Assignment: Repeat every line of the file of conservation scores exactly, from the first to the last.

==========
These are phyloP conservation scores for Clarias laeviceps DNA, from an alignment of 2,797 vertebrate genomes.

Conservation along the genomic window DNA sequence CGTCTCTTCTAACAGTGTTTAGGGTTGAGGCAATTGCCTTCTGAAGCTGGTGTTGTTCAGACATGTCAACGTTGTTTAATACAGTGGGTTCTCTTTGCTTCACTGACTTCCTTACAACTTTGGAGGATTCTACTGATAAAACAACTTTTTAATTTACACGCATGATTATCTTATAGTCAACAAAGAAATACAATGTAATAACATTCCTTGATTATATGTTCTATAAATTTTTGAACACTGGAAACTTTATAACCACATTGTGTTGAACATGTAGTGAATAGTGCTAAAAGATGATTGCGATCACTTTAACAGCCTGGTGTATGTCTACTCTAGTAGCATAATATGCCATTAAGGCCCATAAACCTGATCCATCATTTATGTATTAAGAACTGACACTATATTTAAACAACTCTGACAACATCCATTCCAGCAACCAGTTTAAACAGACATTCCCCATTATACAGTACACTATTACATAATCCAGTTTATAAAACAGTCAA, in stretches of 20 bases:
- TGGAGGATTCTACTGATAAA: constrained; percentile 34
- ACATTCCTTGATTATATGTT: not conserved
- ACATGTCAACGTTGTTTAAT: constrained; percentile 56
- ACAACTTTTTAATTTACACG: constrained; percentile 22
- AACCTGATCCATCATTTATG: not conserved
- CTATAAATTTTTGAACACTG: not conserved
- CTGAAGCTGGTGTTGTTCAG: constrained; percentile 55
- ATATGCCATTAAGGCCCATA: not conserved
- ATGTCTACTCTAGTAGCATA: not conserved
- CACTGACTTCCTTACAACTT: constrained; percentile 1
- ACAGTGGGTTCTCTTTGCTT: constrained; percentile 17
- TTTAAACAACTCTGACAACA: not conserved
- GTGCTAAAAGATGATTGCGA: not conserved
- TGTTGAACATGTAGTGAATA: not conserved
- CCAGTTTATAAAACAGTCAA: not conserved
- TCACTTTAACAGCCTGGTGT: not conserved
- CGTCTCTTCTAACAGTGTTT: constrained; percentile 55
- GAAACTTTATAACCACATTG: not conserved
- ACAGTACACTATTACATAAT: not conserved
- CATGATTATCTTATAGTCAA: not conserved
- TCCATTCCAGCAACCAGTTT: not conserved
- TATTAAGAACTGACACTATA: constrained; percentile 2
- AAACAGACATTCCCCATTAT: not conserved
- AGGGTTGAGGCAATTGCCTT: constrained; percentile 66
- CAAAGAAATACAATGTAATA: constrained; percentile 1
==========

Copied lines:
These are phyloP conservation scores for Clarias laeviceps DNA, from an alignment of 2,797 vertebrate genomes.

Conservation along the genomic window DNA sequence CGTCTCTTCTAACAGTGTTTAGGGTTGAGGCAATTGCCTTCTGAAGCTGGTGTTGTTCAGACATGTCAACGTTGTTTAATACAGTGGGTTCTCTTTGCTTCACTGACTTCCTTACAACTTTGGAGGATTCTACTGATAAAACAACTTTTTAATTTACACGCATGATTATCTTATAGTCAACAAAGAAATACAATGTAATAACATTCCTTGATTATATGTTCTATAAATTTTTGAACACTGGAAACTTTATAACCACATTGTGTTGAACATGTAGTGAATAGTGCTAAAAGATGATTGCGATCACTTTAACAGCCTGGTGTATGTCTACTCTAGTAGCATAATATGCCATTAAGGCCCATAAACCTGATCCATCATTTATGTATTAAGAACTGACACTATATTTAAACAACTCTGACAACATCCATTCCAGCAACCAGTTTAAACAGACATTCCCCATTATACAGTACACTATTACATAATCCAGTTTATAAAACAGTCAA, in stretches of 20 bases:
- TGGAGGATTCTACTGATAAA: constrained; percentile 34
- ACATTCCTTGATTATATGTT: not conserved
- ACATGTCAACGTTGTTTAAT: constrained; percentile 56
- ACAACTTTTTAATTTACACG: constrained; percentile 22
- AACCTGATCCATCATTTATG: not conserved
- CTATAAATTTTTGAACACTG: not conserved
- CTGAAGCTGGTGTTGTTCAG: constrained; percentile 55
- ATATGCCATTAAGGCCCATA: not conserved
- ATGTCTACTCTAGTAGCATA: not conserved
- CACTGACTTCCTTACAACTT: constrained; percentile 1
- ACAGTGGGTTCTCTTTGCTT: constrained; percentile 17
- TTTAAACAACTCTGACAACA: not conserved
- GTGCTAAAAGATGATTGCGA: not conserved
- TGTTGAACATGTAGTGAATA: not conserved
- CCAGTTTATAAAACAGTCAA: not conserved
- TCACTTTAACAGCCTGGTGT: not conserved
- CGTCTCTTCTAACAGTGTTT: constrained; percentile 55
- GAAACTTTATAACCACATTG: not conserved
- ACAGTACACTATTACATAAT: not conserved
- CATGATTATCTTATAGTCAA: not conserved
- TCCATTCCAGCAACCAGTTT: not conserved
- TATTAAGAACTGACACTATA: constrained; percentile 2
- AAACAGACATTCCCCATTAT: not conserved
- AGGGTTGAGGCAATTGCCTT: constrained; percentile 66
- CAAAGAAATACAATGTAATA: constrained; percentile 1